Dods had other opportunities, but jumped at chance to lead IACMI
By Tom Ballard, Chief Alliance Officer, PYA
The new Chief Executive Officer (CEO) of IACMI – The Composites Institute is very familiar with a number of its sibling programs that, like IACMI, fall under the Manufacturing USA banner.
“I’ve been involved with a number of these institutes,” Bryan Dods told us recently. “What Craig (Blue) has put together is the strongest of all of them.”
IACMI stands for the Institute for Advanced Composites Manufacturing Innovation, a consortium of global corporations and research enterprises that is managed by Collaborative Composite Solutions Corporation, a 501(c)3 organization within the University of Tennessee Research Foundation. The initiative, funded at more than a quarter of a billion dollars, was a significant win for the region when it was announced in early 2015.
The IACMI siblings include America Makes: The National Additive Manufacturing Innovation Institute, Digital Manufacturing and Design Innovation Institute, LIFT – Lightweight Innovations for Tomorrow, PowerAmerica, American Institute for Manufacturing Integrated Photonics (AIM Photonics), NextFlex America’s Flexible Hybrid Electronics Manufacturing Innovation Institute, Advanced Functional Fabrics of America (AFFOA), and Clean Energy Smart Manufacturing Innovation Institute.
It was that familiarity with many of the other existing institutes and a long-term professional relationship with Craig Blue that convinced Dods to accept the offer to succeed IACMI’s Founding CEO. Blue has returned to Oak Ridge National Laboratory in the role of Director of Energy Efficiency and Renewable Energy.
“I had the opportunity to be considered to lead other institutes, but this was the one for me,” he told us.
Dods is a 30-year manufacturing veteran who took the top leadership position at IACMI November 1. Prior to that, he was Chief Engineer of Manufacturing at GE Power where he was responsible for overall product manufacturability, manufacturing technology and strategic planning as well as serving as point person for the company’s advanced manufacturing initiative.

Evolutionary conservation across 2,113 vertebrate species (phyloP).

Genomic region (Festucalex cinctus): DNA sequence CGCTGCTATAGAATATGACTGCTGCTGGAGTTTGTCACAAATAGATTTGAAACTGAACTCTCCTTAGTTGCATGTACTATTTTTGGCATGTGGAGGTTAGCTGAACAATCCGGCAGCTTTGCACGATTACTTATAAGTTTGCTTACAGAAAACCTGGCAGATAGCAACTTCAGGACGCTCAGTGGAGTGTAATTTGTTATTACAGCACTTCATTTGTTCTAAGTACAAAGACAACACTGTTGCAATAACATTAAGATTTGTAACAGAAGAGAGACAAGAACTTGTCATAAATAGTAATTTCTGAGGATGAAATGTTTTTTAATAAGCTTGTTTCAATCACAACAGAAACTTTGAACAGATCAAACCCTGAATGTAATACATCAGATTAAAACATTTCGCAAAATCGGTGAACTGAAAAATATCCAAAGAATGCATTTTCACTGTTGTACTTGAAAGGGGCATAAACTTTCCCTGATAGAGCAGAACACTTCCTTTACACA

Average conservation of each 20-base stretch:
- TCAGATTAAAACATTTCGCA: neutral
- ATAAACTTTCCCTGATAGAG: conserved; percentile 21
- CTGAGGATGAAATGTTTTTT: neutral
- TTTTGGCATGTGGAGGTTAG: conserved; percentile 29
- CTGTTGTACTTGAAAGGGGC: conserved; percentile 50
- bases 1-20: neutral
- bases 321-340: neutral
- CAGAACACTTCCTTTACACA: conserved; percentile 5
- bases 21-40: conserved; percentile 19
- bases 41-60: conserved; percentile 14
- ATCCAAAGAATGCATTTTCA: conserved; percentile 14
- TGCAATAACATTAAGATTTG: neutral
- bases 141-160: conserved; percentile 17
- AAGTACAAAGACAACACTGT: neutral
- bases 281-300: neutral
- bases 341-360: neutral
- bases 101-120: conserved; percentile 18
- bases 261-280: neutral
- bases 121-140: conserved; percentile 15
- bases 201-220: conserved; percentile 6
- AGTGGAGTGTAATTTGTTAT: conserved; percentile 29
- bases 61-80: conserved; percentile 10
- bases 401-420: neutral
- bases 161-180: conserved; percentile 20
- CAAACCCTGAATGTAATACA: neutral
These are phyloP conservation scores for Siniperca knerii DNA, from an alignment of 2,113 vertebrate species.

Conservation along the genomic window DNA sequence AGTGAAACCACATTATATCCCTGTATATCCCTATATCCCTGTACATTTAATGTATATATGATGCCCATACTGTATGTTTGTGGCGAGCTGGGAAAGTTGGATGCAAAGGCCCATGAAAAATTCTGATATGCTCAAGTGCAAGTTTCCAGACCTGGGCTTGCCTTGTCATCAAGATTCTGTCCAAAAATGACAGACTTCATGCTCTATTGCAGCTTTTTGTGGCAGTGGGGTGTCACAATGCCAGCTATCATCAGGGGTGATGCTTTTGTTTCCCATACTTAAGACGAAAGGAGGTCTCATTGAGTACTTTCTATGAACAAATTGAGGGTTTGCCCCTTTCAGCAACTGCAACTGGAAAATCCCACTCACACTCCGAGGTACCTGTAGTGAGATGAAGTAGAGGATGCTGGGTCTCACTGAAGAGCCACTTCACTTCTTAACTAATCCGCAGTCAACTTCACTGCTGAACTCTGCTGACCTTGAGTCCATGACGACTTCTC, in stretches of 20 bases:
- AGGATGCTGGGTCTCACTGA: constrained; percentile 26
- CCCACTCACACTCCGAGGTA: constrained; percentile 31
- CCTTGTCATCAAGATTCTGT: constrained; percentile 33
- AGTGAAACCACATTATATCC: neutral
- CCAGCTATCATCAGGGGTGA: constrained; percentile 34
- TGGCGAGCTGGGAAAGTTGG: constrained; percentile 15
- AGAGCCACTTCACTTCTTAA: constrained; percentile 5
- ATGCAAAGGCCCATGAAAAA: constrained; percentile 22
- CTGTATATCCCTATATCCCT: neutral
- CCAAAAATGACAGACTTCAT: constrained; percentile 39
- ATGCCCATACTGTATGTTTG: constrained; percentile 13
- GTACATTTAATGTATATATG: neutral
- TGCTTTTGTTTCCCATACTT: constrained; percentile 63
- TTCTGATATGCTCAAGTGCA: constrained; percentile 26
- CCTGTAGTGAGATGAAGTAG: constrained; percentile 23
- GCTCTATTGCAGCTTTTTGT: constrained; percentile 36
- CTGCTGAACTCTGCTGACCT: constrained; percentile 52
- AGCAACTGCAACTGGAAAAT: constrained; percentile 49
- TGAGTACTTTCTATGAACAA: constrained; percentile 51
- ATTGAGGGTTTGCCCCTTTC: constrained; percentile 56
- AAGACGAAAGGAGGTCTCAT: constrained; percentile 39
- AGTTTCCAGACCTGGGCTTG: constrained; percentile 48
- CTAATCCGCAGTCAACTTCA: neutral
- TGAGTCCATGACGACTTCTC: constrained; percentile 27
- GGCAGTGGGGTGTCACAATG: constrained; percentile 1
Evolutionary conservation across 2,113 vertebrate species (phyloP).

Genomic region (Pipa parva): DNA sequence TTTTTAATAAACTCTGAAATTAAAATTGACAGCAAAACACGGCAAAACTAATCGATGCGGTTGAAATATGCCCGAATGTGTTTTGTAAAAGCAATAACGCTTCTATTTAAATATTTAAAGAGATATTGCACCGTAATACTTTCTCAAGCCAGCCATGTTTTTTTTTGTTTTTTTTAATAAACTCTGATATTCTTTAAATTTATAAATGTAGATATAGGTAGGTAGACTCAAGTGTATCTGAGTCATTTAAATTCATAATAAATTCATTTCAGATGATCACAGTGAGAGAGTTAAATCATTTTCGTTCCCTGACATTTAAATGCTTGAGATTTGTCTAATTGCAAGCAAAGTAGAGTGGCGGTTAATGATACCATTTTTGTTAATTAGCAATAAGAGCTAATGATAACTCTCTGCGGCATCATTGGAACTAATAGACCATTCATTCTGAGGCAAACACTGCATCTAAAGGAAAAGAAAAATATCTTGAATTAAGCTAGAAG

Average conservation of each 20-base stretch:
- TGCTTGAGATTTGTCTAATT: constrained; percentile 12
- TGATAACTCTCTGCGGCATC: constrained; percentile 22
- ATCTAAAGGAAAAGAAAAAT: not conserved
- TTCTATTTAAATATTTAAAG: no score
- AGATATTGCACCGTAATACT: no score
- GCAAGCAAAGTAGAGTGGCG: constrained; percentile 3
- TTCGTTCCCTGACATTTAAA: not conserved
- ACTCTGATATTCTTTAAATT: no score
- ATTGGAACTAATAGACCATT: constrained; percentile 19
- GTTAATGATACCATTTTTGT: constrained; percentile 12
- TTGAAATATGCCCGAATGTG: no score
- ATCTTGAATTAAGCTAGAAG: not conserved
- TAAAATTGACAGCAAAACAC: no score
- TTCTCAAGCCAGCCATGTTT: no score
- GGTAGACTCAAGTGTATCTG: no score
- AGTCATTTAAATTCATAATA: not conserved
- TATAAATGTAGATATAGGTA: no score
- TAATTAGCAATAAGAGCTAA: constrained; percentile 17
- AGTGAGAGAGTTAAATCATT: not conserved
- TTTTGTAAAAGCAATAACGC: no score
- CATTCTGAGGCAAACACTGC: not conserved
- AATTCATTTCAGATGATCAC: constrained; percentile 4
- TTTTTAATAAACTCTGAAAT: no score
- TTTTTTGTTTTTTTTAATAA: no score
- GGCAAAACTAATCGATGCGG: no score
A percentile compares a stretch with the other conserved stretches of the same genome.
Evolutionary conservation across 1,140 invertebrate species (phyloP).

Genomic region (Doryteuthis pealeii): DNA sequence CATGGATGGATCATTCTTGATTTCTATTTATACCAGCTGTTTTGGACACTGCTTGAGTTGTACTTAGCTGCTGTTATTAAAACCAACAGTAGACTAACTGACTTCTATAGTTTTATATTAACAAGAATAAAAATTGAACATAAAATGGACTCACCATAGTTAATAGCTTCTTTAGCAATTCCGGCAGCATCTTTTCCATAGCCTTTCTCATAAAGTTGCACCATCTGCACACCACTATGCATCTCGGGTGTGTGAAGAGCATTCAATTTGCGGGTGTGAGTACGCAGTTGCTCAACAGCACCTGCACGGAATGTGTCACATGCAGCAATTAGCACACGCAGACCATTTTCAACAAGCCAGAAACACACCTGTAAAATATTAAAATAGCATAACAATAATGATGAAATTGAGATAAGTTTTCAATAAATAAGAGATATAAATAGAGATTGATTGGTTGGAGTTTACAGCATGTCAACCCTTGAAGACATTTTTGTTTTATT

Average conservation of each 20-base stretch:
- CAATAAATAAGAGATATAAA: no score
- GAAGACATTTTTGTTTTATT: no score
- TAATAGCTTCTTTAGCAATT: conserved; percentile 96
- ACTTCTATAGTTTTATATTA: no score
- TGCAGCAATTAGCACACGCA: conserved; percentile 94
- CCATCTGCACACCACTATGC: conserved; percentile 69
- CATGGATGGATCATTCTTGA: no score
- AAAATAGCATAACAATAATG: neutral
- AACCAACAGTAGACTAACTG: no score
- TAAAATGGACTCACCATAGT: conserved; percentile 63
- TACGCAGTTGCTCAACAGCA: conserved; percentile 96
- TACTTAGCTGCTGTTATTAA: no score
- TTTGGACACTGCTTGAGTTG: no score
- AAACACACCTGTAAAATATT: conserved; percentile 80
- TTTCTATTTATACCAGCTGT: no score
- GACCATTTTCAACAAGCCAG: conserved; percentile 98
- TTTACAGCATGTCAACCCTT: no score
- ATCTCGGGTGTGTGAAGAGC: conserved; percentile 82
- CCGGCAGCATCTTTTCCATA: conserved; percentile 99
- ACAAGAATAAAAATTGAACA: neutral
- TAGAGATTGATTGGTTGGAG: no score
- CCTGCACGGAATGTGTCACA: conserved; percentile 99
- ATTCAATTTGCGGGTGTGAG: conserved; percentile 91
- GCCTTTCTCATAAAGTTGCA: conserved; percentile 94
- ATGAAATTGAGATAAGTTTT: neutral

Earlier in his career, Dods led GE’s Wind Turbine Advanced Manufacturing team during GE’s first use of carbon fiber in a manufactured product, the 48.7 meter wind blade, which became one of GE’s best-selling wind turbines.
Those roles were clearly aligned with the goals of Manufacturing USA to enhance industrial competitiveness, increase economic growth, and strengthen U.S. national security
“I became involved with helping set-up three or four of the institutes before IACMI,” he said. As indicated by their distinctive names, each has a specific technology focus, but they complement each other and are part of a concept that could eventually grow to about 15 institutes.
“Craig and I have a 10-year working history,” Dods says, noting that the long-time ORNL R&D leader was part of “a small community of people championing recognition of the importance of advanced manufacturing. There’s a network of these champions underlying all of the institutes.”
Dods says he provided input to Blue and the proposal team that successfully bid on the opportunity that became IACMI.
One of the key roles that programs like IACMI play is to help connect technology leaders in various organizations. Dods explained that, as a GE Power person, he wanted to work with corporations like Ford Motor Company and Dow Chemical Company.
“ORNL connected us, and IACMI became a way to collaborate,” he explained.
With the initial U.S. Department of Energy funding, IACMI is focused on three sectors – vehicles, wind turbines, and compressed gas storage. Dods hopes to expand in the future to a diverse set of areas – from infrastructure to power generation, oil and gas, and recreational equipment.
“Long-term, we can have a broad impact across many industry sectors,” he says. “We’re an industry-driven institute.”
Dods is visiting with as many of IACMI’s partners as possible during his travels across the country.